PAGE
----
Here's the play, courtesy of Sebastian Pruiti over at the NBA Playbook, that allegedly motivated Scott Brooks to bench his starting point guard for the entire fourth quarter last night. It was, initially, a nerve-racking move to take in: you expect a young team to fold in on itself without its young, bullish boy wonder at the helm, and you expect the coach to make the swap back in before that can happen. Remarkably, though (and probably to Brooks' surprise), the Thunder's bench players — boy wonders all — scored 23 of the team's final 29 points against the veteran Mavericks as Westbrook watched from the sideline.

Westbrook would say after the game that he wasn't upset about his coach's decision because, well, "we was winning," which is a clever way of disguising the fact that that's probably exactly why he was upset. It can't feel good to get benched during one of the most important games of your young career; it has to feel a hell of a lot worse to watch your teammates win that game and appear that they don't need your help anyway.

In the spotlight of the playoffs, Russell Westbrook has been singled out and labeled a classic selfish one-man. It's said that he steals away potential plays and baskets from Kevin Durant — usually on late-game shots that the Thunder would be better off with Durant taking — and that when he drives, he's looking for his basket and not a teammate. He's also, according to Chris Broussard, considered the team's "little brother" and to have something of an anger issue. And it is interesting to see how his numbers have shifted in the postseason: his points and turnovers have gone up, his assists and field goal percentage have gone down.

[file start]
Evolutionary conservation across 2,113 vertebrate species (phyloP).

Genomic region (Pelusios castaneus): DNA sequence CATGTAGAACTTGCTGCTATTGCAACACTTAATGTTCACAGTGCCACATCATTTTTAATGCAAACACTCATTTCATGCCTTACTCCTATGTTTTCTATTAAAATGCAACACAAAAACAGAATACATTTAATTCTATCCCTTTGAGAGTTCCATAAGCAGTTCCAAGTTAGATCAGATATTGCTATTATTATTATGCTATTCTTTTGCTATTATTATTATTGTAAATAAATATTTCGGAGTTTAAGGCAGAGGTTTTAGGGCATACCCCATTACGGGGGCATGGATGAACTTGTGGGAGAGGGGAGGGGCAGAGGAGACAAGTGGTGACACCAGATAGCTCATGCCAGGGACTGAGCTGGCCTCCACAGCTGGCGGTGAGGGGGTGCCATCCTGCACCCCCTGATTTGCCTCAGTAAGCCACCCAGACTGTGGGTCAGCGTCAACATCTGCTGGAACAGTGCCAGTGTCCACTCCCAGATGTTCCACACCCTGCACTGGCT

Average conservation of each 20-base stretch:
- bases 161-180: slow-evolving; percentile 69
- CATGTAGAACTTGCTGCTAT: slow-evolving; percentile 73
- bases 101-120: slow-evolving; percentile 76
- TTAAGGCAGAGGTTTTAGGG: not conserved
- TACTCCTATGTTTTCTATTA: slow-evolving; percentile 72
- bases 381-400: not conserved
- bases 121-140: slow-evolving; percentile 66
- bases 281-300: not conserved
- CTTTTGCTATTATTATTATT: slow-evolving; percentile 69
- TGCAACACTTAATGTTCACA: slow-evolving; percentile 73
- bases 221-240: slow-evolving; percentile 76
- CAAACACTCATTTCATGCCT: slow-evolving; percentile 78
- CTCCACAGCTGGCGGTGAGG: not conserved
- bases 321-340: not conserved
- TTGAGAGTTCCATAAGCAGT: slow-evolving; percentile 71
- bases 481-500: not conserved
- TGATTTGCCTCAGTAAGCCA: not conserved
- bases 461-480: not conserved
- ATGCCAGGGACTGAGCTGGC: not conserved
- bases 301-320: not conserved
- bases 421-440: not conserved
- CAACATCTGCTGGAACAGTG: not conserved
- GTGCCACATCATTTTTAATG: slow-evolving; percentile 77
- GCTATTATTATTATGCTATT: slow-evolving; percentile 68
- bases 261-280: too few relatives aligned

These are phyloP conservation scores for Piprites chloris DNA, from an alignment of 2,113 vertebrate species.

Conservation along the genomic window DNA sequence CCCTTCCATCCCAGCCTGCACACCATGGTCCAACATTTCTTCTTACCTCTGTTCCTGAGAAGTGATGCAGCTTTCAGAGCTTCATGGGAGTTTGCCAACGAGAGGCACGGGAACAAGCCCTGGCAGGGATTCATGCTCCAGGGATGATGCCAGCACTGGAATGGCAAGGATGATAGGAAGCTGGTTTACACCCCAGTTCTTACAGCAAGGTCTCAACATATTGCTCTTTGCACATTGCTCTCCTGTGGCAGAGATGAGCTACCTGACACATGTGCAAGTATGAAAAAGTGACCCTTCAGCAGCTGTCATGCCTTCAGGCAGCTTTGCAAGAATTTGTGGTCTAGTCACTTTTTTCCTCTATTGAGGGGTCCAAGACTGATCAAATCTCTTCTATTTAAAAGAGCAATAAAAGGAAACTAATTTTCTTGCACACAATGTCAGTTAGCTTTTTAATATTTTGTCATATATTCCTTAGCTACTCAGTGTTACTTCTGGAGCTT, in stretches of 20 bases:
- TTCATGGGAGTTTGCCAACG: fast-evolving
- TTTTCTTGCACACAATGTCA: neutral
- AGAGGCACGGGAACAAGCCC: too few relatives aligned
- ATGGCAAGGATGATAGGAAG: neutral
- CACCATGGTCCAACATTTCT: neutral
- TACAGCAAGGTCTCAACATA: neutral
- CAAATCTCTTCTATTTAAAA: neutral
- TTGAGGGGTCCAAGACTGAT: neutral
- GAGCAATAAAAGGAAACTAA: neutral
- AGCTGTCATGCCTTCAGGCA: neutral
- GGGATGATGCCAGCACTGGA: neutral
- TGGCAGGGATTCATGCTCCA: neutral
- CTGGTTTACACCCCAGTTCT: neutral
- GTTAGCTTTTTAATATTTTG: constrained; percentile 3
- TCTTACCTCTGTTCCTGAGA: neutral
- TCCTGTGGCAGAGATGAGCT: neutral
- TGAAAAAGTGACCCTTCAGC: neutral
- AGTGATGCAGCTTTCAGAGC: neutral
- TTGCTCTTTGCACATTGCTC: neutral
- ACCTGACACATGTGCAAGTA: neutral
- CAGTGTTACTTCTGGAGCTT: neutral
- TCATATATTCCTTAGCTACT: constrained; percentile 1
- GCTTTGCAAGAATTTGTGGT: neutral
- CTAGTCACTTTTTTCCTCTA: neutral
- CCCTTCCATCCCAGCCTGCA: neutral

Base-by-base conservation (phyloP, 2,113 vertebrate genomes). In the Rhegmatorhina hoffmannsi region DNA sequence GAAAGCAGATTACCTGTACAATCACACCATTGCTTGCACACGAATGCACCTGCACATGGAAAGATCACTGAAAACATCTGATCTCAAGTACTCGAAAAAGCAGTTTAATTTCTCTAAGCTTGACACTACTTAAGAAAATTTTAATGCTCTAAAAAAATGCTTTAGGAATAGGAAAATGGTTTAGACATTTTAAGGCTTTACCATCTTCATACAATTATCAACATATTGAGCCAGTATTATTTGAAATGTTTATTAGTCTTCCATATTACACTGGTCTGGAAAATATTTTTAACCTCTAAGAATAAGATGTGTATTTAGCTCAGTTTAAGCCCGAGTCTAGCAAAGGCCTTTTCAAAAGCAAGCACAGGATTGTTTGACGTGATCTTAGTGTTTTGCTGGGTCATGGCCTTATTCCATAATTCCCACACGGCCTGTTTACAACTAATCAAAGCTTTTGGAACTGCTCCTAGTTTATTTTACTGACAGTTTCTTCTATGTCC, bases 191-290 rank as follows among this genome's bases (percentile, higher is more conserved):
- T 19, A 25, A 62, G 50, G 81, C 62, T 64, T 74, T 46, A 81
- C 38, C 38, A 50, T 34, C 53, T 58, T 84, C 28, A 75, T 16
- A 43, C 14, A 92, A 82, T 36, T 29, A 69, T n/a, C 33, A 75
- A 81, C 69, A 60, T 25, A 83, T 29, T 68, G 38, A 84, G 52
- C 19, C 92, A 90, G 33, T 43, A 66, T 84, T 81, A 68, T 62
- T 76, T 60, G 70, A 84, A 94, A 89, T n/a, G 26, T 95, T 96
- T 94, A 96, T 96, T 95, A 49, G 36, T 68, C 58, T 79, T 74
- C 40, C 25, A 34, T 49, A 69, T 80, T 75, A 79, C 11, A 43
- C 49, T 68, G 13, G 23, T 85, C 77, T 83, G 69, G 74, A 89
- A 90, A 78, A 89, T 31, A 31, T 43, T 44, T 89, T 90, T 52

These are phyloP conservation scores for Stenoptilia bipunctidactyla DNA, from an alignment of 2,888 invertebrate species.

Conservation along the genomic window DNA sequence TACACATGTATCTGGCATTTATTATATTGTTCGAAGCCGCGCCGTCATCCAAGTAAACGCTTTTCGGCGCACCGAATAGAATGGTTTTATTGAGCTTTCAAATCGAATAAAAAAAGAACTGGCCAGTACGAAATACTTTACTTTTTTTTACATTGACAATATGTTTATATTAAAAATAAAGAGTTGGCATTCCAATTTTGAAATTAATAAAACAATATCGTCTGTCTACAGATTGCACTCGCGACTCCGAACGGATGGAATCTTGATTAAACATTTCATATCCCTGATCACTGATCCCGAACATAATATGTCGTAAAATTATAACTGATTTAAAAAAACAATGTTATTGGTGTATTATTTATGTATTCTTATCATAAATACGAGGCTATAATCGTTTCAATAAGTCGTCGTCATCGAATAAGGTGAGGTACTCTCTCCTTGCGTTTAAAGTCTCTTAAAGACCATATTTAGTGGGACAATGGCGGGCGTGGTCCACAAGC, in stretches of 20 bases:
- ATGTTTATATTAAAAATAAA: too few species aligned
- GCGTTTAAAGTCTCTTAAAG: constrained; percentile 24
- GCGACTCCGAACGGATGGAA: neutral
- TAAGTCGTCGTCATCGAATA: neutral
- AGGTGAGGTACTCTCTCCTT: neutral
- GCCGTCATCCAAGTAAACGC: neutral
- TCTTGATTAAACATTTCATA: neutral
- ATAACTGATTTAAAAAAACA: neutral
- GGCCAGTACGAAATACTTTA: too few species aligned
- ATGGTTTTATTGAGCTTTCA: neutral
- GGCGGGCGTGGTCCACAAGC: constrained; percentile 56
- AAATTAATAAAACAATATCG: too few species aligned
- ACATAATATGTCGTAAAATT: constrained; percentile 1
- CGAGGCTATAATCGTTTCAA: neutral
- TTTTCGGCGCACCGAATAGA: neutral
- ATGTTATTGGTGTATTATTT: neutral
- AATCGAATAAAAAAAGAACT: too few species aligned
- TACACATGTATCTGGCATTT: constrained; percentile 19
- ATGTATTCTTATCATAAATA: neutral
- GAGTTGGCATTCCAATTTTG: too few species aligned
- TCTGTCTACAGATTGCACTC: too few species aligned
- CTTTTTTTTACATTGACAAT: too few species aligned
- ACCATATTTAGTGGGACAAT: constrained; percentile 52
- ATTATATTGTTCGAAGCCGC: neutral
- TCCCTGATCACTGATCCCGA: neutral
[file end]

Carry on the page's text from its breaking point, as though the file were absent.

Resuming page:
But even with all that, Brooks couldn't have been "sending a message" to his starter in last night's move; there are times for using punishment as a teaching tool, and then there is Game 2 of the Western Conference Finals. Plus, as Pruiti points out in his analysis, Westbrook was trying to run a trusted Oklahoma City pindown play at the time (one that wouldn't end in his shot — see Pruiti's story for what the play should look like) and his teammates weren't executing it. It's more likely that Brooks pulled his point guard because he saw him getting frustrated with his teammates — a mistake that, as a team's leader, a point guard should never make — and then he saw that the bench could close it out.

More abstractly, I like Henry Abbott's reasoning for endorsing the decision: he wrote on TrueHoop today that he's glad that NBA coaching "looks unconventional sometimes." He's right. It's always a little bit startling when NBA broadcasts cut to team huddles, and you hear Doc Rivers or Gregg Popovich actually instructing his team on a set play or correcting a guy's mistake, or when a vet like Jason Kidd turns to Rick Carlisle for a play call. And then there's the strange wonder of seeing a premier player like Westbrook forcing smiles and cheers from the bench, itching to get in the game.